Is Natural Hair Professional in the Workplace?


Natural Hair in the Workplace


Happy Tuesday!  I know you’re wondering how the reunion was…Well, it was great! Everyone had a lovely time, caught up with old friends, and looked great!  It was like 10 years hadn’t even passed!  As I try to recouperate from this weekend, we have a guest blogger today.  Veronique George of Naturally You-The Hair Journey has written a post today regarding natural hair in the workplace.  For those of you that don’t know, I am natural and struggled with my decision initially in regards to how it would be received when I worked in corporate America.  So, enjoy the post, feel free to comment and share your experiences (good and bad), and definitely check out Veronique’s blog!

Watching me, watching me

Watching me, watching me

Watching me, watching me

Watching me

And you keep sayin’ that I’m free

And you keep sayin’ that I’m free

And you keep sayin’ that I’m free…

Many times African-American and other multicultural women who wear their hair natural are not considered professional or conservative in the work place. Instead of embracing natural hair, businesses sometimes shun, or even discourage, it. After working in some of Corporate America’s top companies, I believe that natural hair is not accepted in the workplace because employers and their employees do not know what to make of it. They look at natural hair and think, “Why is it so curly? Why does it look like that?  Why can’t they comb their hair?” Most companies have an idea of what professionalism is, and most times it does not include tightly or loosely coiled curls, braids, two-strand twists, and the like. It does not look like a large afro or even an afro puff tilted to the side. Rather, professionalism is limited to the constraints of long, straight hair and even pulled back in a pony tail depending on how conservative the company may be.

Long, straight hair may be a preference even if you are natural. That is fine if women choose to do so because they want to. However, a work environment that only accepts or encourages that particular hairstyle may not be a healthy situation for natural hair wearers or the company. I have heard a lot of women say to me that they have considered going natural for a long time, but they have to wait or they just cannot do it right now for whatever the reason may be. It is very disheartening to know that women want to wear their natural hair, but are afraid because they may lose their jobs or even credibility from their counterparts. Natural hair is not a rebellious act of free speech or entitlement; it is your hair, my hair, our hair. It is an extension of the divine will of the Most High and there is nothing unprofessional about that. Our hair is an extension of who we are, our adornment. Our intricate styles dates back to Zulu women of the Congo region and beyond and celebrate our rich history.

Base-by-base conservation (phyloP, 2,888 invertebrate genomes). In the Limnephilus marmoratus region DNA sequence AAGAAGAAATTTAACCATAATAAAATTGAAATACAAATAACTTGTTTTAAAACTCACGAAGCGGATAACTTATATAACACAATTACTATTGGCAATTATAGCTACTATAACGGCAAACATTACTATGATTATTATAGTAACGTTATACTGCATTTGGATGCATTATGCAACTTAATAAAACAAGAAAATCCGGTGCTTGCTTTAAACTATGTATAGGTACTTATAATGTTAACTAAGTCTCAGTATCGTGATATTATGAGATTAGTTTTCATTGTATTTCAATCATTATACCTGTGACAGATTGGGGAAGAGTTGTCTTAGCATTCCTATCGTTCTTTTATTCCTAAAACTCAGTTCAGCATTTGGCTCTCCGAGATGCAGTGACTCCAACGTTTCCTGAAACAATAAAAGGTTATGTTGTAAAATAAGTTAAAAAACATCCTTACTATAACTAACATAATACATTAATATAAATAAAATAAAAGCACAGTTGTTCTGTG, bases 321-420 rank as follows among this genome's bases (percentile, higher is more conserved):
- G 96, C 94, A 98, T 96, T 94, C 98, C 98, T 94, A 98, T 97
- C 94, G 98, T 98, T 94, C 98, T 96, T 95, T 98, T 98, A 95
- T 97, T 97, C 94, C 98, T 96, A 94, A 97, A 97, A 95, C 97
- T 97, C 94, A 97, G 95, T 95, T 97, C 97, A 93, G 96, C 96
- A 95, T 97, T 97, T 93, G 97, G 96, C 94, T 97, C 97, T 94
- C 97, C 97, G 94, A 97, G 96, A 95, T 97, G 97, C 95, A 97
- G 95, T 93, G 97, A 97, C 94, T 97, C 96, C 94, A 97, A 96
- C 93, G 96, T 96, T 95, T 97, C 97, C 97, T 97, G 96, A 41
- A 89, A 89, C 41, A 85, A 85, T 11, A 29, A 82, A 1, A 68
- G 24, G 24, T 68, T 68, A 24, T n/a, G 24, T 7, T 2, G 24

Rather than shying away from women with natural hair, businesses have to learn to embrace them. In doing so, they embrace themselves, by embracing their consumers and the world as we know it. Diversity of thought, culture, and even hair should be supported and celebrated. Work place environments should reflect the colorful DNA of the world and reflect the neighborhoods, grocery stores, beauty parlors, and shopping centers where companies conduct business.

Natural hair is here to stay. It is beautiful, it is professional, it can and cannot be “conservative.” It must become standard that when businesses hire minorities, including African-American women, they hire their hair as well. Now this does not mean women can nor should come to work without putting their best foot forward and properly caring for and maintaining their hair. But a job offer should not be contingent on the conditional statement: we will hire you if and only if you do something with your hair. Professionalism relates to the expertise and know-how you bring to the table, how you conduct yourself in business settings, and a well-kept appearance. Women with natural hair should not be watched, scoped, demoted, or considered not to be a “good-fit” in the workplace. Instead, they should be able to freely and unapologetically wear their natural hair tresses.

Veronique George, is a marketing and advertising consultant. She is also a natural hair consultant. Her blog, “Naturally You: The Hair Journey,” can be found at:

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